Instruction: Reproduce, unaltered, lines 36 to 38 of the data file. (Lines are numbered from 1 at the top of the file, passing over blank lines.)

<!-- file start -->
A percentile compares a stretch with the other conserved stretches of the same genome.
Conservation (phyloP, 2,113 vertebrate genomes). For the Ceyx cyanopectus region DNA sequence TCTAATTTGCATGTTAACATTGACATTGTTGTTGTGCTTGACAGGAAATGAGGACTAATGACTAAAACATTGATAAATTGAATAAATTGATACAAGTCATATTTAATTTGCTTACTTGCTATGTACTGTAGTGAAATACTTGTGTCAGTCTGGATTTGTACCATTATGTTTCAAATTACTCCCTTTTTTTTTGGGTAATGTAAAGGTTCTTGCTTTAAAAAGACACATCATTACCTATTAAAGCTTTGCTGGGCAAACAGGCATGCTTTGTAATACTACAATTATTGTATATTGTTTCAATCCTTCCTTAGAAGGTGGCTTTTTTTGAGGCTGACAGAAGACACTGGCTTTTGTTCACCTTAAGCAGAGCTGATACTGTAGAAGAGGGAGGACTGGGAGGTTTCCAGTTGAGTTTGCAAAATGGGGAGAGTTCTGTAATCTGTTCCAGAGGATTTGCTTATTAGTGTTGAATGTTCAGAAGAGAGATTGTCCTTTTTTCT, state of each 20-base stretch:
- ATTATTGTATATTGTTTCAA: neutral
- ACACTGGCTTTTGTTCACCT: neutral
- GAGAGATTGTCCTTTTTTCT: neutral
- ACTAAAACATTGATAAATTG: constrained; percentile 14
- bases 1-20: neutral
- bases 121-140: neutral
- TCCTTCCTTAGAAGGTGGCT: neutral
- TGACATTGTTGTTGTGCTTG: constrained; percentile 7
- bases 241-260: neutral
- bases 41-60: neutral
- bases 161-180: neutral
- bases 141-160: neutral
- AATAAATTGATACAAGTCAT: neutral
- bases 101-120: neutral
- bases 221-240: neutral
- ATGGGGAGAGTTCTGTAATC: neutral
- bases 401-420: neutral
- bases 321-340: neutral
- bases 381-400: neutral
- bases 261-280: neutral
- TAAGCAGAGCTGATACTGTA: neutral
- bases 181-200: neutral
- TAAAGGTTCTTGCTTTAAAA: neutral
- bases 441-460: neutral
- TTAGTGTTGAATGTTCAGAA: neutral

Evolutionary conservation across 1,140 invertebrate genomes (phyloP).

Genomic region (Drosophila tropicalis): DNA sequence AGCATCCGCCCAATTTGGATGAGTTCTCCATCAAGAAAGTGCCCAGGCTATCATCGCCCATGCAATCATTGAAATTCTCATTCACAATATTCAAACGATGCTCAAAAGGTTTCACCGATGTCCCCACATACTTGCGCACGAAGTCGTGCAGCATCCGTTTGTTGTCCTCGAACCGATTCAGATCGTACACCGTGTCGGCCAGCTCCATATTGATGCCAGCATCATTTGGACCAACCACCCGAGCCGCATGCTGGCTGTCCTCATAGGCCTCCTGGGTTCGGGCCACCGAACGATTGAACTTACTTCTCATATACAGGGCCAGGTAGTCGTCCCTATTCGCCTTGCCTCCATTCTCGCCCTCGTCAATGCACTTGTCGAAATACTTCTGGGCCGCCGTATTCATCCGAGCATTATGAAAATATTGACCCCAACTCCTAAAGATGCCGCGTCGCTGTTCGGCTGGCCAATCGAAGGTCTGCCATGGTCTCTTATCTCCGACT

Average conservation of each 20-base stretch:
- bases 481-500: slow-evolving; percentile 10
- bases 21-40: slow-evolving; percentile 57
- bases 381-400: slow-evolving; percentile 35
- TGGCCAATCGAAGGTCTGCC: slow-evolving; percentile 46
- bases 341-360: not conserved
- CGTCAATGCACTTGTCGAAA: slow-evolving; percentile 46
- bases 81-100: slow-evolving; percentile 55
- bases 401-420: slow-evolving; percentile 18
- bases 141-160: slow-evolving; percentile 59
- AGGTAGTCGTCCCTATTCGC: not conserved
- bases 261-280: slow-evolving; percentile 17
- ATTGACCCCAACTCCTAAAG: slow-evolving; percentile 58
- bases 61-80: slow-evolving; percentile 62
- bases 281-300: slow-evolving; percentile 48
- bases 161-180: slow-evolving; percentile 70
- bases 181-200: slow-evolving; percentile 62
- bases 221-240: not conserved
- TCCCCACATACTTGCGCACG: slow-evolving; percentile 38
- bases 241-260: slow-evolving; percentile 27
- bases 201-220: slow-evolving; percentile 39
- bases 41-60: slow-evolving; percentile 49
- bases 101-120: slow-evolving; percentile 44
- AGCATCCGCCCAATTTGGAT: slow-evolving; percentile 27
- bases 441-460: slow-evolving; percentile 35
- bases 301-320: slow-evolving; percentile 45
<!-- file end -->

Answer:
- CGTCAATGCACTTGTCGAAA: slow-evolving; percentile 46
- bases 81-100: slow-evolving; percentile 55
- bases 401-420: slow-evolving; percentile 18